Case of the Mondays? 3 Simple Ways to Survive a Bad Day at Work


Source: AMC

You wake up late after hitting the snooze button too many times. You stumble into the office with coffee stains on your tie. A calendar reminder about a mandatory meeting you forgot about pops up at the worst time. Your incompetent boss wants to talk to you about putting a cover sheet on all TPS reports. And, if things weren’t bad enough, you realize you forgot to wear a belt today.

We’ve all been there before: the dreaded bad day at work.

Most American workers are setup to experience a bad day at work from the start. They just need that final push over the edge. A Gallup poll released earlier this year finds only 31.5% of employees are involved in, enthusiastic about, and committed to their jobs. This percentage has been on the upswing in recent years, but still leaves 51% of workers not engaged and 17.5% actively disengaged. Managers, executives, and officers have the highest levels of engagement at 38.4% – not encouraging considering how much time people spend at work.

Truth be told, a day is only as bad as you allow it to be. When your mental state shifts from optimism to pessimism, you’ll need to take action to stem the cascade of negativity that is waiting to flow, especially around the workplace. Let’s take a look at three simple ways to survive a bad day.

1. Get away

Taking time for yourself and clearing your head can help to keep you sane during a bad day. If your morning is already terrible before you even get to work, consider taking a sick day if possible. If you are already at work when your day goes downhill, step away from your workspace and get some fresh air. Changing your surroundings by going on a 20-minute walk has been scientifically proven to alter brain activity for the better. Researchers from the University of Edinburgh say walking through green spaces dampen brain fatigue. Meanwhile, sun exposure can reduce feelings of sluggishness and boost productivity.

Furthermore, taking a break from your desk gets you away from the people around you. The last thing you need is to snap at a coworker or go off on your boss. That could turn a bad day into a bad permanent situation at work. More importantly, it gives you a chance to recollect your thoughts and realize your life probably isn’t as bad as it seems in your moment of office despair.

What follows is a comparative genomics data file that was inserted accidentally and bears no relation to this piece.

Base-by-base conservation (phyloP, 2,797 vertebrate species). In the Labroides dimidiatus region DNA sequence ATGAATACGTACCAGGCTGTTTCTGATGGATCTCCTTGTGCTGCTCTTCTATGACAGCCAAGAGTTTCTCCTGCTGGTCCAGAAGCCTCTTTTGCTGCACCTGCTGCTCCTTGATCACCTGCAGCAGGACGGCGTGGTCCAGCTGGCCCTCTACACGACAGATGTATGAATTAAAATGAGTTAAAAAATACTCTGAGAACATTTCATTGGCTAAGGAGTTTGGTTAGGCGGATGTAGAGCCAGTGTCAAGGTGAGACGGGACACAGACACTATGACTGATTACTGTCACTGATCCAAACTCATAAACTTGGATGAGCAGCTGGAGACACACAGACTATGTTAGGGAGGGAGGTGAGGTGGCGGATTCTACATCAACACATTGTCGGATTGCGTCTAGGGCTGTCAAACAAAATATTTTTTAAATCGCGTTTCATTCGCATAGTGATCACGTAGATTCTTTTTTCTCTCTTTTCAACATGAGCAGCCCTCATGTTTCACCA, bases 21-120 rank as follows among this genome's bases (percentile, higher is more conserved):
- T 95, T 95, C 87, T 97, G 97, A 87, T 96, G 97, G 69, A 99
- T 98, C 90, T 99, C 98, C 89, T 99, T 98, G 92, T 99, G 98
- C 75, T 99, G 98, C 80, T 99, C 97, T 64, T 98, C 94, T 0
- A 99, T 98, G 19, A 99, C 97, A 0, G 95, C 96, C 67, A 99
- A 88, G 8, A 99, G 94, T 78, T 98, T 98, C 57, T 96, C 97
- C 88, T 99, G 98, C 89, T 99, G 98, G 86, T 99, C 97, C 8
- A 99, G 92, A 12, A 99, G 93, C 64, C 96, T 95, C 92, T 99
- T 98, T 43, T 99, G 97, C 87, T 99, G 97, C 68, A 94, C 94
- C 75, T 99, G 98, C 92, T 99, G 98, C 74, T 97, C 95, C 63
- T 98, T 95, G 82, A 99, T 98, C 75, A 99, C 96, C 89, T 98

2. Listen to music

Music is the universal language that cures several ailments, including a bad mood. Collective Evolution (CE) lists seven key ways how music benefits our health, such as making us happier, reducing pain and depression, and even improving sleep quality which can then help lead to a better day.

“[M]usic has the power to do so much. It can make you feel happy, sad, excited or even pumped up,” explains CE’s Joe Martino. “Listening to music that hits you in a special way causes your brain to release dopamine which is known as a feel good chemical. It causes us to feel emotions like happiness, excitement, joy, etc. Listening to music provides us with the same burst of happiness that we would get from eating a piece of chocolate, sex or certain drugs. Another study showed that music with a quick tempo played in a major key made people feel happy, while music with a slow tempo in a minor key more easily led to feelings of sadness.”

If allowed, try plugging in some headphones for a few minutes to help lift your spirit during a bad day at work. If your employer doesn’t allow any music, try taking that walk we discussed earlier with music, or even relax in your car for a few minutes with your favorite tunes.

3. Laugh

Your work may not be fun, even when you’re not having a bad day, but finding a way to laugh can help improve the day. notes that laughter relaxes your muscles for up to 45 minutes, boosts the immune system by decreasing stress hormones, triggers the release of endorphins (the body’s natural feel-good chemicals), and protects the heart by improving the function of blood vessels and blood flow.

The site explains, “Laughter makes you feel good. And the good feeling that you get when you laugh remains with you even after the laughter subsides. Humor helps you keep a positive, optimistic outlook through difficult situations, disappointments, and loss.

More than just a respite from sadness and pain, laughter gives you the courage and strength to find new sources of meaning and hope. Even in the most difficult of times, a laugh–or even simply a smile–can go a long way toward making you feel better. And laughter really is contagious—just hearing laughter primes your brain and readies you to smile and join in the fun.”

You can find ways to laugh by visiting with a coworker you find funny, watching a funny clip on your smartphone, looking up funny jokes on the Internet, or simply checking out humorous postings at Reddit.

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